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Comments
7 Responses to “Bing Cashback: The Ad Campaign they Should Run”
  1. Jim Novo says:

    Warping natural behavior through using cash incentives is a very poor idea. Feels good in the beginning, but how are the Bing folks going to know if they are really winning the Search war? I’m sure they believe the traffic will stick when the incentives stop, but what if it doesn’t? How will they know what, if anything, was actually working for them?

  2. True, Jim. Buying traffic and keeping traffic are two different challenges. But, if I may play devil’s advocate, I’d argue that in a two company duel to the death, strangling off the other firm’s revenue might be a winning strategy, particularly if the strangler has other sources of revenue.

    Long term, Microsoft can’t afford to give away 75% of its search revenue, but might they be able to do so long enough to “tap out” the reigning champ?

    I’m probably crazy, Google has a ton of cash, and could easily go down this same path. Maybe I played with the MMA folks for too long :-)

  3. Marc Adelman says:

    George,

    You mentioned, “…to take down Google Bing doesn’t need to gain a majority of the natural search traffic, they just need to gain the edge in the shopping traffic.”

    I couldn’t agree more. Playing the second best game is dangerous and usually unsuccessful. I know I have mentioned the book by Jim Collins “Good To Great” before, and this is one of the key principles. Be the best (#1 not #2) in the world at what you do.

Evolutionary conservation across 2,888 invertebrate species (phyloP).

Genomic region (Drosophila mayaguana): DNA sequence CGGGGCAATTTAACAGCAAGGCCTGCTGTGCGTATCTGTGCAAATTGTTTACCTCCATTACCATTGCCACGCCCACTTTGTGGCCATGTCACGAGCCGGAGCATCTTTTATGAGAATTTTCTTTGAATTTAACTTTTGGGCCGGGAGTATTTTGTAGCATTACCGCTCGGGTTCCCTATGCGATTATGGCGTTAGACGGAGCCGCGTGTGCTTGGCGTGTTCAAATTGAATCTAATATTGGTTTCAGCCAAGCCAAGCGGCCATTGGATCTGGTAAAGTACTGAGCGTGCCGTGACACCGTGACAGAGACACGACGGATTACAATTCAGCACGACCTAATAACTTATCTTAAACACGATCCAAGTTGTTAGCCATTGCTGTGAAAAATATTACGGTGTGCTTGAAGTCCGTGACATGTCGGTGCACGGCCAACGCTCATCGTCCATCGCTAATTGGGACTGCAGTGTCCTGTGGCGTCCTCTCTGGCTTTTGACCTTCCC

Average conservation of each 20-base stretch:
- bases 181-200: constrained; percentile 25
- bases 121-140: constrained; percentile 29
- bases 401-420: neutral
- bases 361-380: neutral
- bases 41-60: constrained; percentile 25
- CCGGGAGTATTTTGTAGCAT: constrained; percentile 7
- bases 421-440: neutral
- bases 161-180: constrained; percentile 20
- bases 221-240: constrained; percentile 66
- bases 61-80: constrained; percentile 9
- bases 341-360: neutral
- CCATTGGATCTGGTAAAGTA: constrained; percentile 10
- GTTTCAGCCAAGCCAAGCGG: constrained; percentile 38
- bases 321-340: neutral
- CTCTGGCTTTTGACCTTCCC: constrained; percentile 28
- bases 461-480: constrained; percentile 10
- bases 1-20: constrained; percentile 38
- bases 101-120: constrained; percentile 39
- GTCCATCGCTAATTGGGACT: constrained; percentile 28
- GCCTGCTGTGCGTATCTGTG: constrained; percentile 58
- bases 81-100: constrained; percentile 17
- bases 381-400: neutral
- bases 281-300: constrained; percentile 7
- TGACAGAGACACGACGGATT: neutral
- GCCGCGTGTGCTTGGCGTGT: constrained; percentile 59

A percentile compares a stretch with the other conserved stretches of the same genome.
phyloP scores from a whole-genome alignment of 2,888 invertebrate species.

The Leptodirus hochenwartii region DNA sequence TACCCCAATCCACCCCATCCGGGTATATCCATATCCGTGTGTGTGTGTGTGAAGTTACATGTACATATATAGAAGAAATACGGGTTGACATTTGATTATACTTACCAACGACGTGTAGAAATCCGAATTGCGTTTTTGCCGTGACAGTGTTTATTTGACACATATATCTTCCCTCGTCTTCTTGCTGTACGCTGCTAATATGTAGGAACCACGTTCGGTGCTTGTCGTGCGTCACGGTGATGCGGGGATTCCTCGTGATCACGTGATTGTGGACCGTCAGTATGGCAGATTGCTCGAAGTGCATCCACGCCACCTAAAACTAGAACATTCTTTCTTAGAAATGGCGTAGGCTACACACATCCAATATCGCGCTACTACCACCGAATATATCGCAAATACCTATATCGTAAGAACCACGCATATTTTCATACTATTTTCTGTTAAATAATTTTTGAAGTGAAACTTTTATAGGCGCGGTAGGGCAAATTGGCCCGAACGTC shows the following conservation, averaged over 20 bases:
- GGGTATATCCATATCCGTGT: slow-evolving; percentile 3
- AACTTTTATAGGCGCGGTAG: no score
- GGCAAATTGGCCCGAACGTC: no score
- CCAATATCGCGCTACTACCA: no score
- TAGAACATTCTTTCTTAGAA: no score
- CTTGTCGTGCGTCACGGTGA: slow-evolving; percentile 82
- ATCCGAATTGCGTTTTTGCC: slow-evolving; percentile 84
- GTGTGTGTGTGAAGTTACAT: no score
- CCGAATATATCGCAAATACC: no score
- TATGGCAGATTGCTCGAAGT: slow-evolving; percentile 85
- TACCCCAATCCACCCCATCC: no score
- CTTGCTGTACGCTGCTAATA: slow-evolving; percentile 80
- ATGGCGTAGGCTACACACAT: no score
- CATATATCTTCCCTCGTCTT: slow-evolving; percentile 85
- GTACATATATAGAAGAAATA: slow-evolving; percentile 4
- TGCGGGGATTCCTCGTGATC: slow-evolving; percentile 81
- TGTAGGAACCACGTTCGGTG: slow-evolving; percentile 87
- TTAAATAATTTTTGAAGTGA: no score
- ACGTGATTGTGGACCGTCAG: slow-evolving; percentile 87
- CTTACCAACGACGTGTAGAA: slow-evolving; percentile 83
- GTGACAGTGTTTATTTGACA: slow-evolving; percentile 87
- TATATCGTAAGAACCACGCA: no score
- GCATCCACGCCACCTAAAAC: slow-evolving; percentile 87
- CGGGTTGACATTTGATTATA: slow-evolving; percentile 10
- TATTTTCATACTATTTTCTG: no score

Google owns the current title “Best in Search”. Yet “Best in Shopping” may still be up for grabs. This opportunity, as you stated. is THE open door in front of MS. Will they see it or continue to paint a door on a brick wall? If MS can create and sustain a higher quality online shopping user experience – from front to back – not just through gimmick or marketing campaign (or nice pictures on their search page), then maybe…just maybe will they stand a chance to be the title “Best in Shopping”.

  4. Well said, Marc.

    The thing is: “Best in Shopping” is the one to win. That’s where the money is, and serving the right ad to the right user is the ultimate path to victory. Google believes it can algorithmically determine the best ad, and for firms that aren’t very skilled at PPC they may be right. However, for the folks who understand the game and have the tools to play it at the highest level, the advertiser knows far better than Google’s robot what ad should be served.

    The advertiser has the all important back end data, and knowledge of their stock positions, margin structures, and promotions. The engine that recognizes this and defers to the advertiser’s choices will provide a better shopping experience.

    Now, whether people are willing to have a “shopping engine” and an “information engine” rather than an all-in-one solution remains to be seen.